I wish I had the energy for a decent post here tonight, but the truth is that I gave at the office today. My full-time job is as stay-at-home parent, aka chauffeur/homework guru. Today my oldest son, who has moderate ADHD, had a rough afternoon. A very rough afternoon. You see, he didn’t do so well on a few math papers last week, papers that he completed in class so he didn’t have to bring them home to be checked by us. This would have been a nice avoidance tactic except that in his rush to finish he missed a lot of answers. His teacher, being the sweet woman she is and wanting to make sure he understands the material enough to be successful, kindly gave him the opportunity to correct the areas in which he had fallen short. In addition to the corrections he needed to make (about 20), he had 28 new math problems to complete and about 50 spelling words from two spelling lists to practice. Oh..he also had at least 15 minutes of reading to do. He missed recess because his teacher made him stay in and work on the math he was struggling with. As I was approaching him after school, I could tell we were headed straight for Chernobyl-level meltdown.
By the time we walked the thirty feet to the car, he was crying. He desperately needed some free time or a nap or a snack. But, he was so overwhelmed by the list of work he knew he needed to complete that he was certain he would have no time for television or video games or playing with friends tonight. Joe has a miserable fate as a Type A personality in a brain that is not readily capable of Type A behavior. As Joe carried on in the car about how sad he was that he wouldn’t get any “free time” because of his workload, I told him that I would not let him work for six hours without dinner. I told him that we’d happily accept the bad grades on his homework rather than making him redo everything if it was too much to ask of him today. I told him that this is only 5th grade math homework, and it’s definitely not worth crying over. I reminded him that in the grand scheme of things none of it mattered. I told him that we loved him and that he was plenty capable of completing the work with time to spare. He wouldn’t listen. His mind was made up. He was determined to believe that his short life was over and that he would never get the work done. Ever. The dramatic performance on the way home in the backseat would have put the actors on Days of Our Lives to shame.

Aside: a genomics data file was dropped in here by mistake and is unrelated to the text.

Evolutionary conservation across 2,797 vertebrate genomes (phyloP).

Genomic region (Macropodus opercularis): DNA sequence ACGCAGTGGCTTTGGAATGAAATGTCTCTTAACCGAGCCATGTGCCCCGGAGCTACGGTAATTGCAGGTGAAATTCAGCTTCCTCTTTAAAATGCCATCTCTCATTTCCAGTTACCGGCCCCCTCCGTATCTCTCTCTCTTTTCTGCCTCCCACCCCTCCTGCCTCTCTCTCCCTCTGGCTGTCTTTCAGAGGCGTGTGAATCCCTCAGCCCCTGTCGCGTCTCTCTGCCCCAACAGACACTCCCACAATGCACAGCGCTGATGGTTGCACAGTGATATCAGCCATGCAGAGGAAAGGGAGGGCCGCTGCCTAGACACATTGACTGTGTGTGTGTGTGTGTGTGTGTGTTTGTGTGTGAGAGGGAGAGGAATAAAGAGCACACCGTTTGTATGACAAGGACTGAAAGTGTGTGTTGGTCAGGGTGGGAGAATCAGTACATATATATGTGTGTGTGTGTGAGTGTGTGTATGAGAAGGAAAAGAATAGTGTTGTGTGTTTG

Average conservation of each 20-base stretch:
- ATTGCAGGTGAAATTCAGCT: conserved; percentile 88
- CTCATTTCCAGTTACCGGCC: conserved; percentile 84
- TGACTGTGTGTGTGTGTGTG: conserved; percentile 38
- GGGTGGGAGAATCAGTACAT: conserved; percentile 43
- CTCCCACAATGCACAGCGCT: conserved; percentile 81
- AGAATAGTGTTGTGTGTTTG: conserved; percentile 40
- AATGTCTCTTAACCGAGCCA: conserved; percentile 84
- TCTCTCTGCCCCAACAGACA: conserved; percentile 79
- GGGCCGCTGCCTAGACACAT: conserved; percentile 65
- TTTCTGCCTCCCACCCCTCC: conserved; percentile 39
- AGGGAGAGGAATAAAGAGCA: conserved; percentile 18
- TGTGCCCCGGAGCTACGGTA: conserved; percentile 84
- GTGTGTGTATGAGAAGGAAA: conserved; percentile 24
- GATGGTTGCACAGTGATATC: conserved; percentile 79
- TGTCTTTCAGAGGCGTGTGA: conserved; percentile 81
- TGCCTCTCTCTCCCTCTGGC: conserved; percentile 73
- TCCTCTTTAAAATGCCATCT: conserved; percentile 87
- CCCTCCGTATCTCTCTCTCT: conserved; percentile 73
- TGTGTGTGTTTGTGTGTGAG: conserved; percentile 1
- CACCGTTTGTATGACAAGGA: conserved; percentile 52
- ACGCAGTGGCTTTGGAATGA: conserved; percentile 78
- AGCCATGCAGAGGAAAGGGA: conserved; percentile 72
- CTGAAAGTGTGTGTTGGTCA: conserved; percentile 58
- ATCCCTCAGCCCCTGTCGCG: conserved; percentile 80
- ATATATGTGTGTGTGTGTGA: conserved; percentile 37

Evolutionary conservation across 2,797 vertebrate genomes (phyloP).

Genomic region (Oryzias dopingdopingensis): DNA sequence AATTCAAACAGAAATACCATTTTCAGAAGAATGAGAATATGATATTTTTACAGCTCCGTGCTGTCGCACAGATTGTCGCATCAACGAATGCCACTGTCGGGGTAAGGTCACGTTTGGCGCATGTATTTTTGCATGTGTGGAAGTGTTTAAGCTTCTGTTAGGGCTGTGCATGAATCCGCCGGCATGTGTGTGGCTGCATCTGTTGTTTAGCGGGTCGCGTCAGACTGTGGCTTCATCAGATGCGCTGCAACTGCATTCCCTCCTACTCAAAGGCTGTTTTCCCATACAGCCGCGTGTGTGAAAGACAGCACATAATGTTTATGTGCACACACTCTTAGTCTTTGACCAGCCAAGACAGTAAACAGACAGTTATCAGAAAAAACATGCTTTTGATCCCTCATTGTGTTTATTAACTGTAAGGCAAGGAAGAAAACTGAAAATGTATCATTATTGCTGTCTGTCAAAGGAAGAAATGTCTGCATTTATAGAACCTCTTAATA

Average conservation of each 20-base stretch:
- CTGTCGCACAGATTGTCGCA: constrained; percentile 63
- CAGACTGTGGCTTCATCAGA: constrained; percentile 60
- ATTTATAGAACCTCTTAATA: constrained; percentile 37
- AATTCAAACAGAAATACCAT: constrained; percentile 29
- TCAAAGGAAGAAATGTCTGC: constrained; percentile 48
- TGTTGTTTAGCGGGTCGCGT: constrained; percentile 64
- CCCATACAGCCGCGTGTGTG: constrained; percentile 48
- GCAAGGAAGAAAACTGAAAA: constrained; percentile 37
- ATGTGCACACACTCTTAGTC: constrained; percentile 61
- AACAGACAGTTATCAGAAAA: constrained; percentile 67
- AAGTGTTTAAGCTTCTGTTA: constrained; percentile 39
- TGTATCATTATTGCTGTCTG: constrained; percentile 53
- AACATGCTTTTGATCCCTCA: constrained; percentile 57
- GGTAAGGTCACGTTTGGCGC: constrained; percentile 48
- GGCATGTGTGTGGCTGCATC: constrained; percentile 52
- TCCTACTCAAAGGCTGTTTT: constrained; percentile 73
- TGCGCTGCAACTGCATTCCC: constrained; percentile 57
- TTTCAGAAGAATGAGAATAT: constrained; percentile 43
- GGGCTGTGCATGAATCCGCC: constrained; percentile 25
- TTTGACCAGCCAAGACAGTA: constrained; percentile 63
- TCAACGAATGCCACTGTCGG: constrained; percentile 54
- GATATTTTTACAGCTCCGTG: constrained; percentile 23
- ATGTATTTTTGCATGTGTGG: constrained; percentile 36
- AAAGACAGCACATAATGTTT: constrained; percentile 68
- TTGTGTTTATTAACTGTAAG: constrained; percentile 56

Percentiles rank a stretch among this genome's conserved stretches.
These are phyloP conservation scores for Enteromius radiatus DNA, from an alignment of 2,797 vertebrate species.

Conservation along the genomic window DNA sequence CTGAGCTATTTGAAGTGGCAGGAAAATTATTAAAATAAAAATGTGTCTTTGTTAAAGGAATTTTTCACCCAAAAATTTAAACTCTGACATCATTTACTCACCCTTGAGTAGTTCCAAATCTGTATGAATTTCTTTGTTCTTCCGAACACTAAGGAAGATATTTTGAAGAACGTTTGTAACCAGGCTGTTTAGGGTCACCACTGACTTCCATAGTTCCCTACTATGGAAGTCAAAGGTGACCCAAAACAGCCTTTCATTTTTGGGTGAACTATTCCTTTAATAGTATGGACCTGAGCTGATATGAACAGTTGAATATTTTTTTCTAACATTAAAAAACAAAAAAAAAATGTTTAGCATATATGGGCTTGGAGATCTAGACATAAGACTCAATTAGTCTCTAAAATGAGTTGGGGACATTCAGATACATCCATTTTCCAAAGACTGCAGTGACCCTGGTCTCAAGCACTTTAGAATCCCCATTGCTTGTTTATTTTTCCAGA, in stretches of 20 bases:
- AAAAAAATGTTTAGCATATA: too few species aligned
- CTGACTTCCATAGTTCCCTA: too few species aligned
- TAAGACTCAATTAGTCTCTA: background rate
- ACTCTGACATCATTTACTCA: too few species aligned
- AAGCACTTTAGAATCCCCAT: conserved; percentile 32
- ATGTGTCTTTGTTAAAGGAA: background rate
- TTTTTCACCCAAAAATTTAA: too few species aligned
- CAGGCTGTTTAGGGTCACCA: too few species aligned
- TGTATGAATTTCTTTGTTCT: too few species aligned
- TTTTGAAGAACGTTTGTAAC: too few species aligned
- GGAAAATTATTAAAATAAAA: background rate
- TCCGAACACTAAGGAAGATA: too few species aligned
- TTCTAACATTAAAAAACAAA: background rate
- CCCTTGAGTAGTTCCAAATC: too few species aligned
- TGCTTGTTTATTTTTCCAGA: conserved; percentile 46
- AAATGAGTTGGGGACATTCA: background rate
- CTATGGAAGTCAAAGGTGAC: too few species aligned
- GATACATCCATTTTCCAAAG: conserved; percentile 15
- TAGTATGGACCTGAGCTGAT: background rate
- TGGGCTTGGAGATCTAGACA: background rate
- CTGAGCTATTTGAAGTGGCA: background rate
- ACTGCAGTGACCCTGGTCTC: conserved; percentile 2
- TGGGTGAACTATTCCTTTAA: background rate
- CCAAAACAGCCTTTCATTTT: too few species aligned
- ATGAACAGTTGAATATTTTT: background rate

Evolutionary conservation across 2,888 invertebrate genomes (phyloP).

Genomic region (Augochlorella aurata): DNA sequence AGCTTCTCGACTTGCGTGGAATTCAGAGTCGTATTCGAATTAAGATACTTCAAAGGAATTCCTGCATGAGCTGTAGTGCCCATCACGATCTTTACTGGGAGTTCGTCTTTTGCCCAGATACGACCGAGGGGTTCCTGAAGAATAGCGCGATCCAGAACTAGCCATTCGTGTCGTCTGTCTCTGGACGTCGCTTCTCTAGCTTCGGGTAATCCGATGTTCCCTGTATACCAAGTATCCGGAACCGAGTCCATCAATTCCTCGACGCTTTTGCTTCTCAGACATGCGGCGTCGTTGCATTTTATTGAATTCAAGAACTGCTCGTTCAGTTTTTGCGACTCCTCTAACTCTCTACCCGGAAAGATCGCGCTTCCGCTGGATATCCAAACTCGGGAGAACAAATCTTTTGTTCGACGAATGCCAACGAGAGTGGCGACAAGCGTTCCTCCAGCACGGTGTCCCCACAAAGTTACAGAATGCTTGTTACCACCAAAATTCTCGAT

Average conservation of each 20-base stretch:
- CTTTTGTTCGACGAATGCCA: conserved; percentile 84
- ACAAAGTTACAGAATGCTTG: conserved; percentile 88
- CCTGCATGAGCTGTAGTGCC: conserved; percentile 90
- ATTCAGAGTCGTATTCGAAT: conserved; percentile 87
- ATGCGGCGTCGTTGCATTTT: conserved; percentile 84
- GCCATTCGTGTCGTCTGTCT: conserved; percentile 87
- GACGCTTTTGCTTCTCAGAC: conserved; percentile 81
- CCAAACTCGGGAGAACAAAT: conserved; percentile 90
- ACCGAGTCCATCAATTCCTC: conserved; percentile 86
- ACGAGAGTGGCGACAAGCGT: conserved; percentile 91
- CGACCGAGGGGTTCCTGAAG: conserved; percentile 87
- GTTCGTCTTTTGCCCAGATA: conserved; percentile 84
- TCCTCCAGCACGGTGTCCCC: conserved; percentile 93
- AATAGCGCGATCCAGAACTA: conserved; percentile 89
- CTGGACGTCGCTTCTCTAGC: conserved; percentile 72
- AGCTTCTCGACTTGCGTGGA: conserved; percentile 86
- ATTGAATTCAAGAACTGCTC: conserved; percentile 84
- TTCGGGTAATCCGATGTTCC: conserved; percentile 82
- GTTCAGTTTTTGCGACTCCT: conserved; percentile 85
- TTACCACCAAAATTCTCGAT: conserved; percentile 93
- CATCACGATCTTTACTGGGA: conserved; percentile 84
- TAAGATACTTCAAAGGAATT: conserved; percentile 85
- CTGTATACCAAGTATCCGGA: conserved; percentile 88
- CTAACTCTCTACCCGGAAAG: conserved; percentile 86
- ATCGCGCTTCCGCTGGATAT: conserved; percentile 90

If there’s one thing I understand about ADHD, it’s that it’s not a rational disorder. It makes no sense to someone who doesn’t have it. Many people don’t even believe it exists. I can understand that. You can’t quantitatively measure it, therefore it’s dubious. (Side note: you can’t quantitatively measure migraine headaches either, yet doctors prescribe medication for them just the same and that is considered a perfectly acceptable diagnosis and treatment.) I can’t get into Joe’s brain and help him calm down when he gets this way. I’ve had my son for 11 years and, even though I understand what ADHD means for him, there are times when I completely mess it all up. It’s not that he wouldn’t listen to me. It’s that when he gets into that state, he can’t listen to me. After all this time, you would think I could stop the tantrum or curb it just by knowing how to handle it. But, I can’t because I don’t know from drama to drama what will work to calm him. It’s in his head. He has to be willing to let it go before things will change. Instead of letting him vent, I kept cutting him off and trying to comfort him. When he still wouldn’t listen, I became agitated and tried harder rather than backing off. I should have known better. I’ve had this wonderful child for 11 years. I should know better by now. Bad, bad mommy.
So, this is why it’s now 10 p.m. and all I want to do is watch some mindless television and go to sleep rather than write anything about what ended up being a mentally exhausting day. I didn’t do the best job at my job today, and I’m worn out. The good news is that I still have a smart, sweet boy who loves me, and I have another chance tomorrow to prove to him that struggles in school do not make him less of a wonderful person. They’re just what they are…struggles. Nothing more. Nothing less. We all have them, and no one is immune. Maybe I would have a better time convincing Joe of this truth if I believed it applied to me as well?